This only works if paired with an insurance mandate, though, and it’s a lot of trouble unless there’s any evidence that a lot of people are changing their behavior in otherwise dumb ways to avoid the penalty.

    • Yeah, this is much more pronounced with things like Medicaid and food stamps where there’s an all-or-nothing cutoff point. They could have done much, much worse than a sliding scale up to 400% FPL – the EITC was designed to reward work at low income levels, and it seems to have been a success in this goal, but it phases out around 300%.

      Also, how is this to be fixed as long as we keep it a means-tested program? Ending the cutoffs and making the decline as gentle as possible would result in subsidies being available to an even larger population, which is politically difficult.

      Very important to medical access, I think, is the need to work out some system so that people who bounce above and below 133% FPL (which is very common) keep their same PCP and provider network.

    • Under Scenarios 3 & 4, states do have the option of adopting the Basic Health Plan option under the ACA, which was designed to deal with this “churning” issue around 133% FPL between Medicaid and private insurance. In short, a BHP would use most of the funding for ACA tax credits for people between 133% and 200% FPL to contract with a Medicaid managed care organization for those in that income segment.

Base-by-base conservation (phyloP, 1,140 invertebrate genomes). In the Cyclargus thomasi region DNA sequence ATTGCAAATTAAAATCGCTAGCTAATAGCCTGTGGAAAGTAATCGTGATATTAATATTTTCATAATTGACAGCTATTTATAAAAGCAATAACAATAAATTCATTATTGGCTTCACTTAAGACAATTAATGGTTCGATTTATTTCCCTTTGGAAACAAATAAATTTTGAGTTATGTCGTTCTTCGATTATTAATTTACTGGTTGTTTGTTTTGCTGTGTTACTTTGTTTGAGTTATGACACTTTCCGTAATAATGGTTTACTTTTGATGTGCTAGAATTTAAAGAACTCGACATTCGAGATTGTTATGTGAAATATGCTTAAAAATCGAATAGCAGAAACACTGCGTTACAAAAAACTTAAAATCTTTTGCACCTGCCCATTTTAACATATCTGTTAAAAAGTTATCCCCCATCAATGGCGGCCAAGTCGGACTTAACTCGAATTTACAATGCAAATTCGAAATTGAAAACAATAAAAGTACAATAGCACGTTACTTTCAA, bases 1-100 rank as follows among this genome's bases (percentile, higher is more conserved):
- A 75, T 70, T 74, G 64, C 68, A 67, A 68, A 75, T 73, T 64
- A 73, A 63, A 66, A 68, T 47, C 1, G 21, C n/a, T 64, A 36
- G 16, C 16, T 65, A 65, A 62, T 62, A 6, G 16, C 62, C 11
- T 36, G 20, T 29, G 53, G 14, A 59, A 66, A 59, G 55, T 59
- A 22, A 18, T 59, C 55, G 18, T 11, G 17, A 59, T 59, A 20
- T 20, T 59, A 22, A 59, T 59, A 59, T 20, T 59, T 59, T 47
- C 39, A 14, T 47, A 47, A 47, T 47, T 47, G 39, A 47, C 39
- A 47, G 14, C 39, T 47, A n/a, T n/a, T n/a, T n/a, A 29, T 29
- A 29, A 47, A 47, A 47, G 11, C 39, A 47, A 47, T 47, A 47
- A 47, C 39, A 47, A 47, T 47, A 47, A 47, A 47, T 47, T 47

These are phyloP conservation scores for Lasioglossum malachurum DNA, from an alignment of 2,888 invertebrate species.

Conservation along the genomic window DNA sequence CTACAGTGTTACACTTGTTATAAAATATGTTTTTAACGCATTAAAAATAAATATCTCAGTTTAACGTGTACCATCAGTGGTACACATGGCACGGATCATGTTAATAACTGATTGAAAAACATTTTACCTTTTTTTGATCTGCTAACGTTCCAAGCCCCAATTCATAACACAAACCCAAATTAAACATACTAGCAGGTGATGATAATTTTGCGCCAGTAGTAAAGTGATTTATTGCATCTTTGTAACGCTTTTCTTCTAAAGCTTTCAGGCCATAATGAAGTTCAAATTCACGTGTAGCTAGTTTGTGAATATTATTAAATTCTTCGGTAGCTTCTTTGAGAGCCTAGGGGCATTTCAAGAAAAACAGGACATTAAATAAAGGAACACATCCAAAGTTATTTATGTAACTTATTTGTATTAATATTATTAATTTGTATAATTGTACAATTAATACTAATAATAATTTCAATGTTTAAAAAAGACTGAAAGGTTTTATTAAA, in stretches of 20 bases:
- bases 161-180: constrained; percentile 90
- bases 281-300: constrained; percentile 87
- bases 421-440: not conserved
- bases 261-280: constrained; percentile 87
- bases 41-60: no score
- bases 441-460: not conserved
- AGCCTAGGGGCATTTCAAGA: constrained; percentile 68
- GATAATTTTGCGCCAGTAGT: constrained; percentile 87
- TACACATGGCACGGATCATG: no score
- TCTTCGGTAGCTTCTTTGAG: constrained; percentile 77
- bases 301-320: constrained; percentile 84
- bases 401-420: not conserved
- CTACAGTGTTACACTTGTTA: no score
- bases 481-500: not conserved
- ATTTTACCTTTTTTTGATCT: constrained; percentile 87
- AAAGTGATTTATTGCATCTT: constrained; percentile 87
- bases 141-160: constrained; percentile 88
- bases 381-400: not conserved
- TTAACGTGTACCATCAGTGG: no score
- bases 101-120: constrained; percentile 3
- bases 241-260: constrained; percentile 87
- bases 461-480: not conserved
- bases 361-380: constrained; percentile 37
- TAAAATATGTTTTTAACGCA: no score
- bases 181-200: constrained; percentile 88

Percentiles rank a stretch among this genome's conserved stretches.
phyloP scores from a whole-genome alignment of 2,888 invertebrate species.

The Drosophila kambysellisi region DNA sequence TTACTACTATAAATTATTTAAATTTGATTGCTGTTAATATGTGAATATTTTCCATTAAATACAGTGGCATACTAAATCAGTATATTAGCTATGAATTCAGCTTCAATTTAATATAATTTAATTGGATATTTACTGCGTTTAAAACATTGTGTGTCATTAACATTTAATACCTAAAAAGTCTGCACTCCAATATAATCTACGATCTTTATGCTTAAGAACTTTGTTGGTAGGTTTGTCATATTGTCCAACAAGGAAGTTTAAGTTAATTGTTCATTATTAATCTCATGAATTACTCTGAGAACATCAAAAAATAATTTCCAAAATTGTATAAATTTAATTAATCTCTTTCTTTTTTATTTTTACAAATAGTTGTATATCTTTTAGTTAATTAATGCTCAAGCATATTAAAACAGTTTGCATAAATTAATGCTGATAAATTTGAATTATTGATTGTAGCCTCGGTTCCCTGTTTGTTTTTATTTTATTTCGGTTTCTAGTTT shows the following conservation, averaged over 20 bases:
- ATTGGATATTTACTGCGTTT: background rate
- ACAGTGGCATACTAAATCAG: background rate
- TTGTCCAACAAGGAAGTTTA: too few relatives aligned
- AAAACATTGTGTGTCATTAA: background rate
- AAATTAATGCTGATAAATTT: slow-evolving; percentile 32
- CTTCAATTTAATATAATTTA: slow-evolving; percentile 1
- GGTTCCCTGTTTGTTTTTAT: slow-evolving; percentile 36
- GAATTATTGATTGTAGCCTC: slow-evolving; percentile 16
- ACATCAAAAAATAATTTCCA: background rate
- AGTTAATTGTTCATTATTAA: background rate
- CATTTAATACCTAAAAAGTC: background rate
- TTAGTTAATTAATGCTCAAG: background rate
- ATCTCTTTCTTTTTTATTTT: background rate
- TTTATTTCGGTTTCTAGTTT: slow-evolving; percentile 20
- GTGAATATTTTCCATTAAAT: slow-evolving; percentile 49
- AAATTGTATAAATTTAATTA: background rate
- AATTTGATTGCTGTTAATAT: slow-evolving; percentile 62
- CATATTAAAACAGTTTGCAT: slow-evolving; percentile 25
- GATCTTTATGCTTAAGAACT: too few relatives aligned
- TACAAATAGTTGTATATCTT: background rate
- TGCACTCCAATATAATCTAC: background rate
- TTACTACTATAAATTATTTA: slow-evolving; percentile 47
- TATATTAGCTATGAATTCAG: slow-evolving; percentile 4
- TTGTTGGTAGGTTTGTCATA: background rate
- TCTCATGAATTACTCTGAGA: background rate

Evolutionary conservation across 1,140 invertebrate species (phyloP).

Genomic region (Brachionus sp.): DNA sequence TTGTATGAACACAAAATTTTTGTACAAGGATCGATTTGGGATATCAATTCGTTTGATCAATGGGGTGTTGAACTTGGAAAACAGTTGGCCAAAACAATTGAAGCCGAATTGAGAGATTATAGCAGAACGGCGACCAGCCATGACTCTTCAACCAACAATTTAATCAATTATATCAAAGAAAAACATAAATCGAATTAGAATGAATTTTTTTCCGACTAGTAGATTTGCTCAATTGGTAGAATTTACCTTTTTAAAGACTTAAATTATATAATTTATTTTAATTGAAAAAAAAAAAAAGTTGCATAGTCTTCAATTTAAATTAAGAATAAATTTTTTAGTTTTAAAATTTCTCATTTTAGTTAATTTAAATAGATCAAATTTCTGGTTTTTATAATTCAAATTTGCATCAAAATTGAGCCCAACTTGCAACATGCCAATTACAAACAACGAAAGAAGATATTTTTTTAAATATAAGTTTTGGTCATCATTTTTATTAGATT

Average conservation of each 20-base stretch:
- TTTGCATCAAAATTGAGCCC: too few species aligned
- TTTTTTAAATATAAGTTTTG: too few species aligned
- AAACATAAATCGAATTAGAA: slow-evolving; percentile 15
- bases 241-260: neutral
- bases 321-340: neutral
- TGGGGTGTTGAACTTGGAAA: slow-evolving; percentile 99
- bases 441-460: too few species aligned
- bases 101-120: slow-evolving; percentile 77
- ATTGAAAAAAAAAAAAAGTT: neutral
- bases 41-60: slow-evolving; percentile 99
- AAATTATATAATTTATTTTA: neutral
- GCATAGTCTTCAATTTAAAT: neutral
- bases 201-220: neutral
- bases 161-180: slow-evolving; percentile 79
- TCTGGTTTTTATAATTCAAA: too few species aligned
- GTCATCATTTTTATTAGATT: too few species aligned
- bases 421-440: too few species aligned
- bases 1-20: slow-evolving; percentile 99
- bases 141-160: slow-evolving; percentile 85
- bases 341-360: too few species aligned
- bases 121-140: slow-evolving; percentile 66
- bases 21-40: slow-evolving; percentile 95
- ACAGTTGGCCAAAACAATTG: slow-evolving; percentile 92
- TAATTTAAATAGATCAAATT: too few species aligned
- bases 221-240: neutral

Urban and other think tanks have analyzed this issue, but I generally agree that incentives to earn more, vis-a-vis the ACA subsidies, are not ideal.

      http://www.urban.org/uploadedpdf/412322-Basic-Health-Program-option.pdf

    • What I find astonishing is that someone who makes over $90,000 a year gets a $2,200 government subsidy.

      • Why? That’s probably not far off from the tax deduction someone would get if their employer bought them insurance.

        I got a number of emails on this, so I made it a follow-up post.

        http://theincidentaleconomist.com/wordpress/very-rich-people-already-get-subsidies-for-their-health-insurance/

      • Like Dr Carroll said on the other post, if this person was privately insured, s/he is already getting a subsidy through the tax system.